It seems that a lot of people tend to look down on emo as a genre. Maybe it’s cause it’s one of those love it or hate it things. But then there are bands that come out of those types of genres that are just so damn good that it doesn’t matter what genre they represent. Rainer Maria is one of those bands. They sound so good that one would be willing to throw away their musical inhibitions about emo if they exist.
I think a lot of Rainer Maria’s likeability comes from their lead vocalist/bassist, Caithlin De Marrais. She doesn’t have that angsty, nasal whine or even the over-the-top screaming (even if the band does go in that direction occasionally) that a lot of emo vocalists seem to have. Instead she finds a comfortable middleground that sounds more like traditional alternative rock singing without losing that emo flavor.
This is not to say that Caithlin De Marrais carries the band. Lead guitarist/background vocalist Kyle Fischer and percussionist William Kuehn work together perfectly with Caithlin De Marrais’s voice to create an incredible musical ensemble that does not lack in emotional power (much to the liking of emo lovers) and does not go over the top (much to the liking of emo haters).
Buy Rainer Maria’s A Better Version of Me
Rainer Maria – Artificial Light
Buy Rainer Maria’s Past Worn Searching
Rainer Maria – Tinfoil
Usually I’d end the post there, but I have another group I want to post about. It’s actually a band from the Baltimore area. I’m an acquaintance of their ex-guitarist, so I’ve got the inside scoop on the band. Actually, as a short tangent (you can skip this and move to the next paragraph you want since this is not related to music), back when the other Dave and I were hanging out on a semi-regular basis, our clique needed a way to refer to one Dave differently than the other. So I became Rival Dave, which is why I have the on-line nickname that I do.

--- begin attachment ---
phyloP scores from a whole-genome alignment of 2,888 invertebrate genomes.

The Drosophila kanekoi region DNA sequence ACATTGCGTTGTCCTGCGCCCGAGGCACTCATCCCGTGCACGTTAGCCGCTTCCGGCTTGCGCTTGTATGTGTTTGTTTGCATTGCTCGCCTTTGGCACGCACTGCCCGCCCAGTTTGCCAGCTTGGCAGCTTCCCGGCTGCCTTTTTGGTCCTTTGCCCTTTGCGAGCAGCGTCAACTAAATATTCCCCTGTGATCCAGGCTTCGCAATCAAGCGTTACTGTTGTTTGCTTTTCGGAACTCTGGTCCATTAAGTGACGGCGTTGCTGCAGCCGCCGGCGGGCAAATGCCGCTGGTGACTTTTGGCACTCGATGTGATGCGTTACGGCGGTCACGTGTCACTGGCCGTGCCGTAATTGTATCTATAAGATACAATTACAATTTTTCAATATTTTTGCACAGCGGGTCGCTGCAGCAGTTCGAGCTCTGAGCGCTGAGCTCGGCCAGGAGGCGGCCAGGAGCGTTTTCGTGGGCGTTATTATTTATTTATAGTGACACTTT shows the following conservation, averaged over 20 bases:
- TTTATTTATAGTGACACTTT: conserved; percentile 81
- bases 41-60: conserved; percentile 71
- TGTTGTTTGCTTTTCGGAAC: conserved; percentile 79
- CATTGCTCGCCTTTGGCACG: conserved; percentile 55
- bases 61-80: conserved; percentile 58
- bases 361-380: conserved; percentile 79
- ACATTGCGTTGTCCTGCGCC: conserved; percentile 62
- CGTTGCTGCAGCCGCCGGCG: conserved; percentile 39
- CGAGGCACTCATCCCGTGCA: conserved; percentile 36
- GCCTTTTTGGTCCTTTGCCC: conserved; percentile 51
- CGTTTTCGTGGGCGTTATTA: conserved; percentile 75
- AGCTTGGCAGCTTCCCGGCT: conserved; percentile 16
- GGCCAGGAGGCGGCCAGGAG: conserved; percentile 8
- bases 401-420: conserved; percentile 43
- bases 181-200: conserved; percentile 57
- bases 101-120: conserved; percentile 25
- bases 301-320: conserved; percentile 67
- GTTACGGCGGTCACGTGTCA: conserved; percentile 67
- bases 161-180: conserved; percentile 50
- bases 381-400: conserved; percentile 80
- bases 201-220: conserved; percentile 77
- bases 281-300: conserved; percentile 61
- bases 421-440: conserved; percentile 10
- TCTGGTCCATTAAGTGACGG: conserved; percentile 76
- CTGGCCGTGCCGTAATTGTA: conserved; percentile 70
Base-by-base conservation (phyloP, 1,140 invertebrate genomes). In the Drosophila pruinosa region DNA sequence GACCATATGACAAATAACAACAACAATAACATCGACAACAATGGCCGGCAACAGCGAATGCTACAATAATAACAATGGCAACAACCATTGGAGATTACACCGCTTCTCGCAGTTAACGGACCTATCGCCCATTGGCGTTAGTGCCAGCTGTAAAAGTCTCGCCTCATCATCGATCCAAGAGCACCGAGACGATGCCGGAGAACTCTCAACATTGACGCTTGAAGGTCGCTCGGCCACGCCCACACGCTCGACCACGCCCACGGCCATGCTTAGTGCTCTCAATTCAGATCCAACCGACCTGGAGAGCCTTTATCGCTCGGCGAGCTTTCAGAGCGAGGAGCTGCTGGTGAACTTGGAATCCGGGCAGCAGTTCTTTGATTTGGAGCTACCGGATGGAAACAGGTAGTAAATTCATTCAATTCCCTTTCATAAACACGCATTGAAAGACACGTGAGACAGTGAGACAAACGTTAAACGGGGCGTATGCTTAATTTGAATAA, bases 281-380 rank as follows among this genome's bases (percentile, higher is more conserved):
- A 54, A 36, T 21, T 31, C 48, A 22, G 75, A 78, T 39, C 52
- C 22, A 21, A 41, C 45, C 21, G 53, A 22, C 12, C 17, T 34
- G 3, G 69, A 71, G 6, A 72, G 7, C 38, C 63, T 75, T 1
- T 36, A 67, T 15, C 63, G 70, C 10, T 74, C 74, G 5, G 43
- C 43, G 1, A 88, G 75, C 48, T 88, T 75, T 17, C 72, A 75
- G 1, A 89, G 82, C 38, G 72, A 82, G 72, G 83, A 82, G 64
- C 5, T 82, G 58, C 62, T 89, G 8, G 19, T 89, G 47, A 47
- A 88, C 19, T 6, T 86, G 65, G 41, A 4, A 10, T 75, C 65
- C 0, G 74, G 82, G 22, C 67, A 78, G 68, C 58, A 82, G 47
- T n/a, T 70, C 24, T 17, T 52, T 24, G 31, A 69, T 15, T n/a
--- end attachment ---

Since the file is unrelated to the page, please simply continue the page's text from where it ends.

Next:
Anyway, the other Dave is formerly of A Throwaway Society, a very good emo band that is still in their formative years but is progressing along very well, musically speaking. I would occasionally hang out with their lead vocalist Brandon when hanging out with my fellow Radio KRUD cohort, Glenn. The two of them were roommates. And Dave was their suitemate. He played guitar, Brandon needed one for his band, and thus A Throwaway Society was formed. Glenn was there from the formation and since I’m good friends with him, I’ve pretty much been witness to the whole spectacle myself, either directly or vicariously.
As such, I can safely say that the band, with or without Dave’s guitar prowess, has great potential. Bands go through personnel fluctuations all the time, it’s no big deal. Like the Foo Fighters. The Foo Fighters is basically Dave Grohl and whoever happens to be with him at the time, but it’s always the Foo Fighters. In A Throwaway Society’s case, I would say that Brandon has great potential as a band leader. He has the presence, the attitude, and he definitely has the talent that would allow him to make it in the biz. As long as he’s surrounded by talented musicians, which is currently the case unless the band roster has changed more than I thought, then the music will always be good.
At the moment, however, the band’s sound is still a little bit raw, so there is some work that needs to be done. But there is definite potential for something even more awesome. The first two songs I’m providing are a couple of their older releases. “Of the People” is a personal favorite and “Julee Unlikely” is a fan favorite. The third song, “We Were a New Breed,” is one of two new demos available for download at their website. These new demos show how the band has evolved musically. The only problem with “We Were a New Breed” is that Brandon’s vocals are drowned out by the instruments. I’ll admit that these recordings are a tad lo-fi.
A Throwaway Society – Of The People A Throwaway Society – Julee Unlikely A Throwaway Society – We Were a New Breed
I just wanted to say that I really like the name “A Throwaway Society.” Awesome name for a band.